Samsung, the world's largest smartphone maker, had to delay the launch of its foldable smartphone in April over screen issues Photo: AFP/File

Samsung to launch foldable smartphone after major delay

By Josh Edelson

Tech giant Samsung has said it will launch its hotly anticipated first foldable smartphone on Friday, months after faulty screens forced an embarrassing delay of its release.

The world's largest smartphone maker spent nearly eight years developing the Galaxy Fold, but had to hold its launch in April after reviewers reported screen problems within days of use.

It was a major setback for the firm, which was hoping to spark demand for its high-end phones with the launch of the $2,000 device, with profits plunging in recent quarters in the face of a weakened market and strong competition from Chinese rivals.

After months of "refining" the Galaxy Fold -- which is ready for use on high-speed 5G networks -- Samsung said it will release the smartphone in South Korea on Friday, followed by select countries including the United States, Germany and France.

The Galaxy Fold has been widely promoted as the "world's first foldable smartphone", while rivals such as China's Huawei have been racing to bring similar devices to market.

Samsung has a history of humiliating setbacks with major products, most notably a worldwide recall of its Galaxy Note 7 devices in 2016 over exploding batteries, which hammered its reputation.

The firm has also been caught up in the intensifying trade war between Japan and South Korea stemming from World War II disputes.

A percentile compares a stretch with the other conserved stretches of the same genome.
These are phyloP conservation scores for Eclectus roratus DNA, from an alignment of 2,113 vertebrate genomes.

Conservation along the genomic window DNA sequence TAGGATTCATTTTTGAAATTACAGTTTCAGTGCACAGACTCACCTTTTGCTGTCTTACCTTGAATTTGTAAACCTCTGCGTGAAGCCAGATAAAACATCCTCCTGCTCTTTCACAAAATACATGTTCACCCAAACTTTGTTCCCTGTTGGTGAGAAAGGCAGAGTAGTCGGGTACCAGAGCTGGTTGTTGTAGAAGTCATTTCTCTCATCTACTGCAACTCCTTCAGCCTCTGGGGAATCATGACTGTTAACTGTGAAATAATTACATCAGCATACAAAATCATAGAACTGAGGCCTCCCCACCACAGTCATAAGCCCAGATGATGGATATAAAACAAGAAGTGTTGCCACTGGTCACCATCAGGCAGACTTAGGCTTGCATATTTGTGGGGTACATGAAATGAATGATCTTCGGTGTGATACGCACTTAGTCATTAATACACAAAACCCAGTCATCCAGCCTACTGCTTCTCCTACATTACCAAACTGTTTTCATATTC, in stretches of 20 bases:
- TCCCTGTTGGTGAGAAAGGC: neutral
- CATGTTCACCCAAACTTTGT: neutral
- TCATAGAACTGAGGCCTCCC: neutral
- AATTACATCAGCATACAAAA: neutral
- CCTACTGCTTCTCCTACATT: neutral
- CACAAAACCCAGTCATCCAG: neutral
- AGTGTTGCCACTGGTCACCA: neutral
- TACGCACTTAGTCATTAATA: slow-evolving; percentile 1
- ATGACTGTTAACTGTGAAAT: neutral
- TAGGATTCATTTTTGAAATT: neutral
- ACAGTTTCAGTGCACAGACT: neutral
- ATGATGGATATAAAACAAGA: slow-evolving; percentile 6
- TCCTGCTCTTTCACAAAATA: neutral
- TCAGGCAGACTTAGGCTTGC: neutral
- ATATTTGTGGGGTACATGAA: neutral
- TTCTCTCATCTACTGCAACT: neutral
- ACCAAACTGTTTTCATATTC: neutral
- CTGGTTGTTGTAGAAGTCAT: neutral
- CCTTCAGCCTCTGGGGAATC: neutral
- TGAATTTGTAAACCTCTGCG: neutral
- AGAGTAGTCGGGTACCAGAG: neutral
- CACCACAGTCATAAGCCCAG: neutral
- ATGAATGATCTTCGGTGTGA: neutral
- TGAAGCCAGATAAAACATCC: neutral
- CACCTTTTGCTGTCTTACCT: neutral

The row saw Tokyo impose tough restrictions on exports crucial to South Korean tech giants in July, and Samsung vice chairman Lee Jae-yong -- who called the situation a "crisis" -- has visited Tokyo to secure materials.

Lee is currently facing a retrial over his role in a massive corruption scandal that brought down former president Park Geun-hye.

He was initially jailed for five years in 2017 on multiple convictions including bribery, which was reduced to a suspended sentence on appeal, only for the Supreme Court to order a retrial earlier this month.

Analysts say the ruling could pose a serious challenge for Samsung.

© 2019 AFP

©2019 GPlusMedia Inc.

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hotly anticipated... ...$2,000 device

Only to Youtubers who are paid by Samsung's PR dept to give their product overly positive reviews!

Most people nowadays are aware of South Korean companies' efforts to influence via paid social media PR made to look like 'random people' have nothing but praise for their products. Meanwhile these same companies are pricing themselves out of a shrinking market, and there are so many other alternatives available that 'innovative' devices like this have no real impact at all.

This device will appeal to no one.

-1 ( +3 / -4 )

$2000 is way too much just for a phone. Limited market.

Yesterday, got the wife a new iPhone XR, 64 GB for ¥60,000 with trade-in and some reductions. Happy with that price, wife loves the new phone.

-1 ( +2 / -3 )

Yesterday, got the wife a new iPhone XR, 64 GB for ¥60,000 with trade-in and some reductions. Happy with that price, wife loves the new phone.

I'm a bit of a cheap guy and when my old iPhone 6s battery seemed to be on it's last legs I thought about upgrading or getting a new battery. Got the battery for 1500 yen off Amazon and glad I did. Might get another year or two of decent use out of this old thing now.

-1 ( +1 / -2 )

I'd like to get my hands on it and check it out(not a chance of buying it), most phone nowadays do more than people really even need but I am a sucker for new gadgets.

0 ( +0 / -0 )

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